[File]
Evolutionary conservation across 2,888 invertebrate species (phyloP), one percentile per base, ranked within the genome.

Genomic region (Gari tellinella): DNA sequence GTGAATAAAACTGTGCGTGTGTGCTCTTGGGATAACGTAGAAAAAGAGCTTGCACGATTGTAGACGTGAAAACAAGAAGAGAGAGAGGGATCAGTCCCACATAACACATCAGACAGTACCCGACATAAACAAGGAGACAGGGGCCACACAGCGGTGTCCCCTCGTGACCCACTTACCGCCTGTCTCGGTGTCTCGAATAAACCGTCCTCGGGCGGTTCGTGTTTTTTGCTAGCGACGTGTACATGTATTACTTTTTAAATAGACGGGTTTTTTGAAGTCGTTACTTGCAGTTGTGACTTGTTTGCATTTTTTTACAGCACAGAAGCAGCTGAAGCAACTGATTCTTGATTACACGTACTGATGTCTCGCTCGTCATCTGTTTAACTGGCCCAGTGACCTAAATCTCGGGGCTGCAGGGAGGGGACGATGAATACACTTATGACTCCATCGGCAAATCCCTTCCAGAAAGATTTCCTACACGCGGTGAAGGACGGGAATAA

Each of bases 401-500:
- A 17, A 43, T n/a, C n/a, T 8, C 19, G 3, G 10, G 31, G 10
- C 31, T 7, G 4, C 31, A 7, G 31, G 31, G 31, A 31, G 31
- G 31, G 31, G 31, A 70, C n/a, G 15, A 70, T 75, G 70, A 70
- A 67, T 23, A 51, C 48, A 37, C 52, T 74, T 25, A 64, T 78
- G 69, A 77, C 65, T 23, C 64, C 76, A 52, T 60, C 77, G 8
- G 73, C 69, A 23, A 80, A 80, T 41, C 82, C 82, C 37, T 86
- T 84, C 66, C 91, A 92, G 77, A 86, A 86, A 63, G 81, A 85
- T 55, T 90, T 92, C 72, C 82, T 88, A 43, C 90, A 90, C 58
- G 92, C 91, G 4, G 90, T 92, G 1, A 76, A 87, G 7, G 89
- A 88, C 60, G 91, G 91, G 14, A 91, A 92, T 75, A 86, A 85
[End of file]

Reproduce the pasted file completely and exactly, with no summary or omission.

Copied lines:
Evolutionary conservation across 2,888 invertebrate species (phyloP), one percentile per base, ranked within the genome.

Genomic region (Gari tellinella): DNA sequence GTGAATAAAACTGTGCGTGTGTGCTCTTGGGATAACGTAGAAAAAGAGCTTGCACGATTGTAGACGTGAAAACAAGAAGAGAGAGAGGGATCAGTCCCACATAACACATCAGACAGTACCCGACATAAACAAGGAGACAGGGGCCACACAGCGGTGTCCCCTCGTGACCCACTTACCGCCTGTCTCGGTGTCTCGAATAAACCGTCCTCGGGCGGTTCGTGTTTTTTGCTAGCGACGTGTACATGTATTACTTTTTAAATAGACGGGTTTTTTGAAGTCGTTACTTGCAGTTGTGACTTGTTTGCATTTTTTTACAGCACAGAAGCAGCTGAAGCAACTGATTCTTGATTACACGTACTGATGTCTCGCTCGTCATCTGTTTAACTGGCCCAGTGACCTAAATCTCGGGGCTGCAGGGAGGGGACGATGAATACACTTATGACTCCATCGGCAAATCCCTTCCAGAAAGATTTCCTACACGCGGTGAAGGACGGGAATAA

Each of bases 401-500:
- A 17, A 43, T n/a, C n/a, T 8, C 19, G 3, G 10, G 31, G 10
- C 31, T 7, G 4, C 31, A 7, G 31, G 31, G 31, A 31, G 31
- G 31, G 31, G 31, A 70, C n/a, G 15, A 70, T 75, G 70, A 70
- A 67, T 23, A 51, C 48, A 37, C 52, T 74, T 25, A 64, T 78
- G 69, A 77, C 65, T 23, C 64, C 76, A 52, T 60, C 77, G 8
- G 73, C 69, A 23, A 80, A 80, T 41, C 82, C 82, C 37, T 86
- T 84, C 66, C 91, A 92, G 77, A 86, A 86, A 63, G 81, A 85
- T 55, T 90, T 92, C 72, C 82, T 88, A 43, C 90, A 90, C 58
- G 92, C 91, G 4, G 90, T 92, G 1, A 76, A 87, G 7, G 89
- A 88, C 60, G 91, G 91, G 14, A 91, A 92, T 75, A 86, A 85